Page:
Dumb VTA Question

Sorry ... I have a dumb question about setting VTA. I own a VPI Classic TT which has "VTA on-the-fly" capability. My cartridge is the Lyra Kleos. When I mount the Kleos, the last adjustment is VTA. I start by setting VTA so that the tonearm appears horizontal. Then while I'm playing a record, I raise the tonearm and then lower it until I like what I hear.

Ok ... that's what I do. But here's the dumb question. Some vinyl buffs talk about setting VTA at 91.5 degrees, or 92.5 degrees, and the like. How the heck can someone know the degree of VTA adjustment with such precision?? Is there a tool or special protractor that permits such close adjustments?

Thanks for the education.

Bif...you're talking about SRA, not VTA. SRA is "stylus Rake Angle", VTA is "vertical tracking angle".


Most users are using a USB digital microscope to set this up.

Dear Bruce: The SRA monitoring procedure is as Mofimadness stated.

However, as I recently wrote in Stereophile, the construction of every tonearm that I am aware of (with the sole exception of the Eminent Technology linear trackers) guarantees that altering SRA will simultaneously cause the effective length to change, along with the tracking force.

To make sure that any SRA-induced audible changes are truly attributable to SRA rather than sundry alignment shifts that came along for the ride, you must recheck the overhang and tracking force and "put them back" to what they were prior to the VTA change.

At the end of the day, you may ponder about the real value of "VTA on-the-fly" mechanisms (grin).

kind regards, jonathan
Bruce, you will note that in the first photo of the analogplanet link that Mofi posted, Mikey is also using the digital microscope to set up a Lyra Kleos cartridge, just like yours.

Great links Mofi!

VTA depends on the cantilever angle, angle of stylus A_N_D what kind of Diamond is used. The side walls have different cuts (and more...) and they track the information. So it is logical that every change in that "angle" will give you different results. some record collectors say, you simply have to dial it in, until it "settles". You can hear it. Another chapter is the cutting angle from mastering...
The VTA adjustment is necessary when you listen to older records (until the end of 60's), when you use an old Mercury/London/RCA ... you can hear how the soundstage gets wider and deeper.
The SRA explanation is another - different - chapter and also has influence to VTA adjustment. But the VTA adjustment is only the way to get the angle the older records were cut for proper reproduction....
What you have done to find a good result is right, but to repeat it again, a VTA at a "given angle" is wrong, the given angle is for SRA and a statement from M. Fremer which sounds important in discussions but is totally overrated in reality.
It is ok when someone uses an Arm which can't be adjusted in the height, when he also uses an arm which is perfectly aligned from arm board to record surface distance (level) and when he listens only to records which were done after 1980 and when the cartridge height overall fits also for level adjustment with the given cantilever length, angle...and there are some more...it may be ok when someone uses a table AND a matched Arm from a Manufacturer ... anyway, forget it and do it the way you did before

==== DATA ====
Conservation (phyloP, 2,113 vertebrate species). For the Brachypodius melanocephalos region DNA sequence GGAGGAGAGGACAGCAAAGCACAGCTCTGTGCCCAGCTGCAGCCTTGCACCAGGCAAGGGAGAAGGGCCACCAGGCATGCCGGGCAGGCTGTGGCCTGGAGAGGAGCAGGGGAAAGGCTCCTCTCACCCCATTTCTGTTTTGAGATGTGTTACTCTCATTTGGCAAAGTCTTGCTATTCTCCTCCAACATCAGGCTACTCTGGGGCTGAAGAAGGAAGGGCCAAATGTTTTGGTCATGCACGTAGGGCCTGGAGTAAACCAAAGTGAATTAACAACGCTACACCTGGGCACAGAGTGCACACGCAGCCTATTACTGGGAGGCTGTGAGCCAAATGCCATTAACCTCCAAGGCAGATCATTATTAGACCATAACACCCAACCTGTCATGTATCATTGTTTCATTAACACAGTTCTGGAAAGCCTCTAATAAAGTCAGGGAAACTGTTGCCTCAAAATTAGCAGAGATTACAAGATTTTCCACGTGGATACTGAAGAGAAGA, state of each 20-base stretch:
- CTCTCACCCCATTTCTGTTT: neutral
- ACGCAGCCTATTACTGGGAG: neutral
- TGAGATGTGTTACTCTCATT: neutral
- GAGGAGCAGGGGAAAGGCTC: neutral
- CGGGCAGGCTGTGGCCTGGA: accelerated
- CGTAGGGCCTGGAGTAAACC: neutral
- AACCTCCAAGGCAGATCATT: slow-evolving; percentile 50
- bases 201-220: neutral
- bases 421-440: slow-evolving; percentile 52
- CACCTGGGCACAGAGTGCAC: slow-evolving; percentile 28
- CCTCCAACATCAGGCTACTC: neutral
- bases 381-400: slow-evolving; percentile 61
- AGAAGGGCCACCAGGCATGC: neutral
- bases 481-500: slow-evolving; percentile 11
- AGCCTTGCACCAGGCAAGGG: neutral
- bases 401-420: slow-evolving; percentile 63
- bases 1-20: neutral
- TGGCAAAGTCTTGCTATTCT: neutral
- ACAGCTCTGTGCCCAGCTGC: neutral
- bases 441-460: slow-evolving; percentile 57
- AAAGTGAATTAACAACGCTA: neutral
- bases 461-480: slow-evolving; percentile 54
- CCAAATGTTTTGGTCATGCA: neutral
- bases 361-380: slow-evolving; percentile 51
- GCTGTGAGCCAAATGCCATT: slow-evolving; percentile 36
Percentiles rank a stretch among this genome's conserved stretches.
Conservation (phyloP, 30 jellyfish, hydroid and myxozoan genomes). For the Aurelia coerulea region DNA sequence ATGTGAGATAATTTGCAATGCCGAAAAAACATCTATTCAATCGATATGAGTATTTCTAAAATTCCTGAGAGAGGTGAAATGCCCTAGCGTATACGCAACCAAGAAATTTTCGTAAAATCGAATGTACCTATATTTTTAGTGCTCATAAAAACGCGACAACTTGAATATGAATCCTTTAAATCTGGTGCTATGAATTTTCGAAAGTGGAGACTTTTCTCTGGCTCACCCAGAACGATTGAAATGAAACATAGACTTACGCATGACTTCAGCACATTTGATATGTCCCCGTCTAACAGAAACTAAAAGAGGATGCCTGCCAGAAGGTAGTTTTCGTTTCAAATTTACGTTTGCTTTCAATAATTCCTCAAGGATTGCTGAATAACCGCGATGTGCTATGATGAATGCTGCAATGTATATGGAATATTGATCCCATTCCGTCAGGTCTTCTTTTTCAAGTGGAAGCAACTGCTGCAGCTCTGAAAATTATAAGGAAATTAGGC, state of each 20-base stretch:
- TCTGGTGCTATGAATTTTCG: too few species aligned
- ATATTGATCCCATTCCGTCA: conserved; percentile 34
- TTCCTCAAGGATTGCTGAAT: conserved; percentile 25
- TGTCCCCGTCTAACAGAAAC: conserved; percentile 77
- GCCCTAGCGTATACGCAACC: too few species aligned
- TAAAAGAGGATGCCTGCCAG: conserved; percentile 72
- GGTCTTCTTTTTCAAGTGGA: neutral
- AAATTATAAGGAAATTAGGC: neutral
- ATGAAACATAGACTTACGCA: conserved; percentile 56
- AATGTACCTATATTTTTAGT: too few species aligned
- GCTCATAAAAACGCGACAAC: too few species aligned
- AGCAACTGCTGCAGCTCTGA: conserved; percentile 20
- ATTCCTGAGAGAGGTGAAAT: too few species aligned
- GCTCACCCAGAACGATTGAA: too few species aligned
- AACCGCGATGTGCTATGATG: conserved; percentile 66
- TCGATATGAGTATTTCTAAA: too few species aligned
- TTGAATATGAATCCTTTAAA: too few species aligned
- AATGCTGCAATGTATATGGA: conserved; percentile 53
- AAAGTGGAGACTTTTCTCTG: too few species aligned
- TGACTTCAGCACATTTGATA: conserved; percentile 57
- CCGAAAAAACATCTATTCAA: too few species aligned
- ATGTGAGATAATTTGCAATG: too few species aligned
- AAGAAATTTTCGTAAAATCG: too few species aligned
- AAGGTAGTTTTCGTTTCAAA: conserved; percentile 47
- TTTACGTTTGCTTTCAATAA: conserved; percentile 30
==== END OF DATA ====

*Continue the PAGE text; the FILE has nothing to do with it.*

Thanks guys, esepcially for the terminology lesson. I always thought that VTA and SRA are flip sides of the same adjustment. That is, VTA and SRA change as a result of raising or lowering the tonearm.

Jonathan, I can visualize that raising the tonearm geometrically changes the effective length of the tomearm. And, the VTF force vector will correlatively change as well. However, I find that these variables change only slightly. Maybe it's because my tonearm is 10.5 inches long.

In my earlier days of vinyl OCD, I actually remeasured alignment, VTF and even azimuth after changing VTA/SRA. The changes were very, very slight. Too much OCD for me now to mess with it. But ... I am able to detect changes in the acoustic presentation when I raise/lower the tonearm.

So, as I mentioned above, I start out by setting the arm to be horizontal/level based on an eyeball look-see. Then I raise/lower the arm until it subjectively sounds best to me.

I'll check out the links provided. Thanks for that information.

That leaves me with a question or two though, perhaps best addressed by Jonathan Carr. Could my methodology damage my "beloved" Kleos cartridge/stylus or my LPs? Relatedly, is my "eyeball" method resulting in degraded sonics, qualitatively speaking? Is it worth investing in a USB digital microspope?

Thanks again guys!!


P.S. -- Jonathan, would you kindly repeat your advice about sending my Kleos cartridge back to Lyra for an inspection and adjustment (if needed). I'd like to have it checked to ensure that it is operating within spec.
J Carr's comments are spot on. If you look at the original paper Michael Fremer cites re: SRA, it is not an exact measurement; rather it indicates a range. You are correct in assuming that it is difficult to measure SRA with precision and accuracy. Dave Slage has pointed out how small parallax effects can significantly influence SRA measurements and reproducibility. Fortunately, we are not listening to a measurement. By all means, if measuring gives you a degree of confidence that you are in the ballpark of optimal set up; get out your computer and USB microscope and measure away. Ultimately, your ear will be the best guide for SRA/VTA parameters. And don't forget to recheck all other set up parameters once you've got SRA/VTA spot on. Yes, it's an iterative process that may require mutliple listening sessions.